By Joe Wiesenfelder on November 28, 2012
As is usually the case with Acura, the actual 2014 RLX sedan here in L.A. doesn't stray far from the RLX concept we reported on from the 2012 New York Auto Show. It's a handsome enough car that's distinguished mainly by its headlights: two stacked rows of four separate LEDs on either side. Sixteen in total.
I questioned what that would mean for the car's styling when the lights are off, but Acura said they're always on when the car is running. In daylight they serve as daytime running lights. The separate lights inboard of the LEDs are the high-beams. Between them is the Acura-signature shield grille, which thankfully isn't outrageously large. It doesn't look bad, even on the black cars here at the show. Black always exaggerated the shiny - and always controversial -- shields on earlier Acuras.
The RLX, replacing the RL, remains a tweener. Though Acura says its interior volume classifies it as a full-size car, its exterior dimensions are midsize, as are the suggested comparison models: the Audi A6, BMW 5 Series and Lexus GS 350. Unlike those competitors, Acura doesn't offer a larger car, and the RLX isn't dramatically larger than the TL sedan.
The interior is roomy by midsize standards, and Acura boasts "up to" 3 inches more legroom than the aforementioned models (detailed specs aren't available yet). That may be so, but I found the backseat close to the floor, which raised my knees too far. The center floor hump is also much higher than I'd expect from a car whose upcoming all-wheel-drive model will use electric rear drive rather than the typical longitudinal driveshaft.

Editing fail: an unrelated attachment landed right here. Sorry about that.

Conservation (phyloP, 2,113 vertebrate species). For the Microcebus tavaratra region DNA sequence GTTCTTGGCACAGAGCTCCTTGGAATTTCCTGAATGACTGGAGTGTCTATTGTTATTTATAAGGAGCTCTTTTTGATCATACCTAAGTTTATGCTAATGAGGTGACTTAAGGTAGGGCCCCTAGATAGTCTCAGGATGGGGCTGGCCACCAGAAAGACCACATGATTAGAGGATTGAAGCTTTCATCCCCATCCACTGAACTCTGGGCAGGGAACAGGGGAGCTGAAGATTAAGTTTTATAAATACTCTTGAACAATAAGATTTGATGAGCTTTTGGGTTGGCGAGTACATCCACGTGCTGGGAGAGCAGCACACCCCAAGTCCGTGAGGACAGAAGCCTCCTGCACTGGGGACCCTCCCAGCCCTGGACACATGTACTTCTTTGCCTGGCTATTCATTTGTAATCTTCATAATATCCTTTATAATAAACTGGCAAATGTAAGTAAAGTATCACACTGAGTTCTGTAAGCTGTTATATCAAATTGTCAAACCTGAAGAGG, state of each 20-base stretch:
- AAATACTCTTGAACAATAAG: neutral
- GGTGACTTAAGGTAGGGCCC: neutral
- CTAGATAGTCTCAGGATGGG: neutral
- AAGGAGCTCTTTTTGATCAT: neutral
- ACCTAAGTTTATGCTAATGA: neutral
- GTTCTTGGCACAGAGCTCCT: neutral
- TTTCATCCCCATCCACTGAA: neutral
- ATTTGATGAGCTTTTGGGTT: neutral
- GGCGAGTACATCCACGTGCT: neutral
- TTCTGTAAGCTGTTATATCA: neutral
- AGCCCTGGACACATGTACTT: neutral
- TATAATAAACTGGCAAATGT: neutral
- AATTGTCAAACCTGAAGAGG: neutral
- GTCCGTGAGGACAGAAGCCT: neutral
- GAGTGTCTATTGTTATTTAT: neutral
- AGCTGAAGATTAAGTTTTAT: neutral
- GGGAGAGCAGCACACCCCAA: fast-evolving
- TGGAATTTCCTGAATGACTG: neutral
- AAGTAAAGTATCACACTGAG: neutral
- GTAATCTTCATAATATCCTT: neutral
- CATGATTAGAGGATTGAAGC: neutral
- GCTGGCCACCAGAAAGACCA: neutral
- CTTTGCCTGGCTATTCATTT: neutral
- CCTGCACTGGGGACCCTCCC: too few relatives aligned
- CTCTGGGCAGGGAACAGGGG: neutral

I felt the front seats were a bit low as well, but not as bad as the backseat. The interior is beautifully appointed, with stitched leather, lots of soft-touch surfaces and metal trim, along with some faux-wood trim. In terms of quality, the RLX interior gives up nothing to any other car in this class, or even some in higher classes.
I was most pleased to see the car's control systems in the form of two displays: an 8-inch navigation screen up high and a 7-inch touch-screen below it. The top one is mainly navigation -- up close to one's line of sight -- and is controlled primarily by a multifunction knob below the smaller screen. The touch-screen also interacts a bit with the higher display, Acura says, but it mainly incorporates audio, ventilation and other features. The most basic of these functions, however, are controlled by real physical buttons, as they should be.
If I could, I'd hoist the RLX and its product planners on my shoulders and parade them around the auto show for all other companies to see. Why? Because all the controls, apart from the touch-screen, are real, physical, mechanical buttons -- not the maddening touch-sensitive, "capacitive" buttons to which the industry is foolishly flocking.
Executive Editor Joe Wiesenfelder, a Cars.com launch veteran, leads the car evaluation effort. He owns a 1984 Mercedes 300D and a 2002 Mazda Miata SE. Email Joe